Hard like a diamond.  The Iowa baseball season ended over the weekend, and the Hawkeyes went out the way they played for much of the season: with a disappointing whimper.  Iowa entered the weekend needing to sweep the much-reviled Boilermakers to retain any hope of making the Big Ten Tournament (which takes only the top six finishers from the league's regular season).  That, uh, didn't happen.  After blowing a 3-0 lead by giving up six runs in the bottom of the seventh and eighth innings (and losing 6-3), the Hawkeys followed that up by blowing a 2-0 lead by giving up five runs in the bottom of the sixth inning (and losing 6-2).  Then, as the cherry on top of this particular shit sundae, Iowa lost to Purdue 5-2 in the third and final game of the series, despite outhitting OMHR (9-6) and getting the benefit of two Purdue errors. 

Coupled with a loss to Creighton earlier in the week, Iowa ended the year on a five-game skid and finished with an ugly 20-32 record, just 9-15 in league play, good enough for 9th place.  We don't exactly expect miracles from Iowa baseball -- the history of college baseball in the midwest (let alone at Iowa) is not exactly stellar -- but we did anticipate more than a 9th-place finish for a team that was runner-up at the Big Ten Tournament a year ago, returned many of the key figures from that team, and inked the best recruiting class in the Big Ten over the winter.  By all accounts, Jack Dahm is a nice guy, a good recruiter, and a tireless fundraiser for his program, but this is still a results-oriented business so at some point Bloodpunch is going to need to take a hard look at Dahm and the baseball program.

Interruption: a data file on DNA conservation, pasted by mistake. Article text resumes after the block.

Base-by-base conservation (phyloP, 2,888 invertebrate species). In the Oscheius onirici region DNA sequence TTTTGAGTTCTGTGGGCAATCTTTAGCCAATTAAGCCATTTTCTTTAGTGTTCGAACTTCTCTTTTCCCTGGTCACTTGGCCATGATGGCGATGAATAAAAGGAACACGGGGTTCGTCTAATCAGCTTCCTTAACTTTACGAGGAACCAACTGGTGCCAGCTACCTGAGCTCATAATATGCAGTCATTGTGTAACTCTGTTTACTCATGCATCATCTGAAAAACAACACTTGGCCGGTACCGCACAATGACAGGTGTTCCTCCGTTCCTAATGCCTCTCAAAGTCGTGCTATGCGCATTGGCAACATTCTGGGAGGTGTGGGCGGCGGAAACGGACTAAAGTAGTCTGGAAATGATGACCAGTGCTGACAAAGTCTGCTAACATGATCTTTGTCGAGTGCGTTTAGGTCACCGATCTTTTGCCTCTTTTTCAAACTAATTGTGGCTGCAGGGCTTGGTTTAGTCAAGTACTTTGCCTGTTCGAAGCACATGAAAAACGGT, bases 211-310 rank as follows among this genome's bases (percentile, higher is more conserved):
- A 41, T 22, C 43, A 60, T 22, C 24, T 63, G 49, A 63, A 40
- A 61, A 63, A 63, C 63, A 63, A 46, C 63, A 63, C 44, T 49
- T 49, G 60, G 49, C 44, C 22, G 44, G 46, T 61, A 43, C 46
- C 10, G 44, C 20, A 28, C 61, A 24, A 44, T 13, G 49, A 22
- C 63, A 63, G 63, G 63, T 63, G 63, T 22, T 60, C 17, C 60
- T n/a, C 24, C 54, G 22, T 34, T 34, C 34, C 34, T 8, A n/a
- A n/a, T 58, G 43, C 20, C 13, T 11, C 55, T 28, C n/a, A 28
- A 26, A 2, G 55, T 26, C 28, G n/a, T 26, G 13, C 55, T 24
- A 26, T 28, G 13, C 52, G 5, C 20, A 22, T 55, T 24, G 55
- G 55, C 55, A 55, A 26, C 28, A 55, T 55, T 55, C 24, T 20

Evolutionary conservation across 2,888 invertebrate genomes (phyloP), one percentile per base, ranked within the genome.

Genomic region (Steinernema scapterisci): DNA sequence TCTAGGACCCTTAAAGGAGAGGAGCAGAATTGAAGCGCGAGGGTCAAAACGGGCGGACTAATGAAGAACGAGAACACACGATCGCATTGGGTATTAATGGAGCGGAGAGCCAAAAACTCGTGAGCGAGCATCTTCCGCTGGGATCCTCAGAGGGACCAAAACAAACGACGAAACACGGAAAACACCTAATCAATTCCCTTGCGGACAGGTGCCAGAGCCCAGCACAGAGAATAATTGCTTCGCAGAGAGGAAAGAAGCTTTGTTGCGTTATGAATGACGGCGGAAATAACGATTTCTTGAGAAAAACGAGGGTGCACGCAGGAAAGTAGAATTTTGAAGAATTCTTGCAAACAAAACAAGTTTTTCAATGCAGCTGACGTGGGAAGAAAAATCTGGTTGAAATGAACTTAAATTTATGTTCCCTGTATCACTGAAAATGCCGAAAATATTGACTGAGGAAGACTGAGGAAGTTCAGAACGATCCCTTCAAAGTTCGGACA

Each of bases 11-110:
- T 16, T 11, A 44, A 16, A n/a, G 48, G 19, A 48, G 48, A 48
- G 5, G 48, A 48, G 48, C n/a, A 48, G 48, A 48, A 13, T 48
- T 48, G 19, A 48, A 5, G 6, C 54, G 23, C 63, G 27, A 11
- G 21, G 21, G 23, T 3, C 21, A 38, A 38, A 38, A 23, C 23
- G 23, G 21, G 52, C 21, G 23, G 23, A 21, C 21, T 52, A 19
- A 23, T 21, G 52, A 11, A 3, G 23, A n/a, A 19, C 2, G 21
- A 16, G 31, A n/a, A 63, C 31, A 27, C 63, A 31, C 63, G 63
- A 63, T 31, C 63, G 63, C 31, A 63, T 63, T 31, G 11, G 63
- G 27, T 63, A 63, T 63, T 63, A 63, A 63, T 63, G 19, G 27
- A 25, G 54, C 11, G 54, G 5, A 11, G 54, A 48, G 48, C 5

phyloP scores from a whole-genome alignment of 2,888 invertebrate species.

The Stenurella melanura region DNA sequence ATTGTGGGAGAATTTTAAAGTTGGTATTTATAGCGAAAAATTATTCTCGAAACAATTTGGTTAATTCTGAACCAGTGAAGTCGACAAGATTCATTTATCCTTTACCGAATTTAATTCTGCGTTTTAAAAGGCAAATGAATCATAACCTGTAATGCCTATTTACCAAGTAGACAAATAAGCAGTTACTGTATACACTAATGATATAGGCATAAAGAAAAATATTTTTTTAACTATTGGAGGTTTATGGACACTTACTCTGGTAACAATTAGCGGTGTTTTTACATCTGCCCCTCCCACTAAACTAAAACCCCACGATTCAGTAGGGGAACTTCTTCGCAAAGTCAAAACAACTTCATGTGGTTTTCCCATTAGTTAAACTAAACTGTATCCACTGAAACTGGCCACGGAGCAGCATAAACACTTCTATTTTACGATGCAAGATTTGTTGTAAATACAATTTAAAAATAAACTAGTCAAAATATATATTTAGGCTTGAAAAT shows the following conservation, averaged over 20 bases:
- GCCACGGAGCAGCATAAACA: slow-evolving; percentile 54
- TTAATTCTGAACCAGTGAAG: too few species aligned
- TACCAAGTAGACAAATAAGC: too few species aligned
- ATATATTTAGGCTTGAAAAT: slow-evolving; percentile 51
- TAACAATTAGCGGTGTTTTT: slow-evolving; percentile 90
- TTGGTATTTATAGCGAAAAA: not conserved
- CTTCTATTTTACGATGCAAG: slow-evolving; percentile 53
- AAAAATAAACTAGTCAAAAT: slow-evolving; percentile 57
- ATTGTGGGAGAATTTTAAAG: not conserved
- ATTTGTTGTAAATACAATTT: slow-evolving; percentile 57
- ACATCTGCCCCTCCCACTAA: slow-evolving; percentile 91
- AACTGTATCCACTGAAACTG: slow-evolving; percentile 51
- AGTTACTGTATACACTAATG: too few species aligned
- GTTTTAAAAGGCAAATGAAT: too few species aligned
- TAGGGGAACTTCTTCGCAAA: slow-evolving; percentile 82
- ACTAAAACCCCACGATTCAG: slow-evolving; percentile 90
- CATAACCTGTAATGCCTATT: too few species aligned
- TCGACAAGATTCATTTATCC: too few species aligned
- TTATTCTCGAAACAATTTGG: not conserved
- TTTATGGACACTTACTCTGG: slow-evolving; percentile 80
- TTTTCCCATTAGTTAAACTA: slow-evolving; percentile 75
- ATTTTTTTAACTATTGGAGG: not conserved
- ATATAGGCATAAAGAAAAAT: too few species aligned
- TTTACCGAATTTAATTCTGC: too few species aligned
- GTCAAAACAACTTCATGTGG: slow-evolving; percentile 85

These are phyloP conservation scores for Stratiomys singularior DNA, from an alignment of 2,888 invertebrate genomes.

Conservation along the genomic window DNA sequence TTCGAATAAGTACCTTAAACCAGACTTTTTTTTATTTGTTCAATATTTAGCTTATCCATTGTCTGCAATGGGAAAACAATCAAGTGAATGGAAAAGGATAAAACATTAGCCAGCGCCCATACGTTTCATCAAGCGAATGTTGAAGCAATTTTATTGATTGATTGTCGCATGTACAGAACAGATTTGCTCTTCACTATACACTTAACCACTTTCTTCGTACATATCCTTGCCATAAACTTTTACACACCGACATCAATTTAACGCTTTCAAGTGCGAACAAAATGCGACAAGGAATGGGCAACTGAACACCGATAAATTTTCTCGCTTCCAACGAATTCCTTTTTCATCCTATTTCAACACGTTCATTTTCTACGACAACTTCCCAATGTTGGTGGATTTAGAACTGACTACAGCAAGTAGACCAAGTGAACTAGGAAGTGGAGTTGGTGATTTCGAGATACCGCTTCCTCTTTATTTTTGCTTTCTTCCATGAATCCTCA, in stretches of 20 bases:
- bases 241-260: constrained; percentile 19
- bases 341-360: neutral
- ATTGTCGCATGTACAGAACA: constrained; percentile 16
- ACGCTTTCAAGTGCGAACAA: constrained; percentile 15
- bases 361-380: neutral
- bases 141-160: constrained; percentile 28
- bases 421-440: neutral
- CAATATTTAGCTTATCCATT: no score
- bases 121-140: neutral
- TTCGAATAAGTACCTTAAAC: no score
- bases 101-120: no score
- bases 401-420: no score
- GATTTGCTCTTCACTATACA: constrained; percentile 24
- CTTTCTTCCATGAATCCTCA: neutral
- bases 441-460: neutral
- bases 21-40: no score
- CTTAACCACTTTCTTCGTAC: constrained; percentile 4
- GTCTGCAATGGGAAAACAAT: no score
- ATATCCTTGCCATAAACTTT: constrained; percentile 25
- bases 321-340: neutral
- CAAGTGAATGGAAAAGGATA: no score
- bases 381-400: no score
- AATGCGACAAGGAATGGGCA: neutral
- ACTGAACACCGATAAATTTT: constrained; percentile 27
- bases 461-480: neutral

The future of grapple grapple grapple.  The wrestling recruiting season is winding down, which means it's time for way-too-early assessments of those classes.  A year ago, Iowa's class was the cock of the walk and the consensus top class in the nation.  This year?  Not so much.  TheOpenMat ranks Iowa's class 22nd, while W.I.N. Magazine doesn't even place Iowa in the Top 25.  That huge tumble in the rankings isn't because Los Bros. Brands have suddenly forgotten how to recruit; rather, it's a function of the peculiarities of wrestling recruiting and the limitations of scholarships (and, more precisely, scholarship money).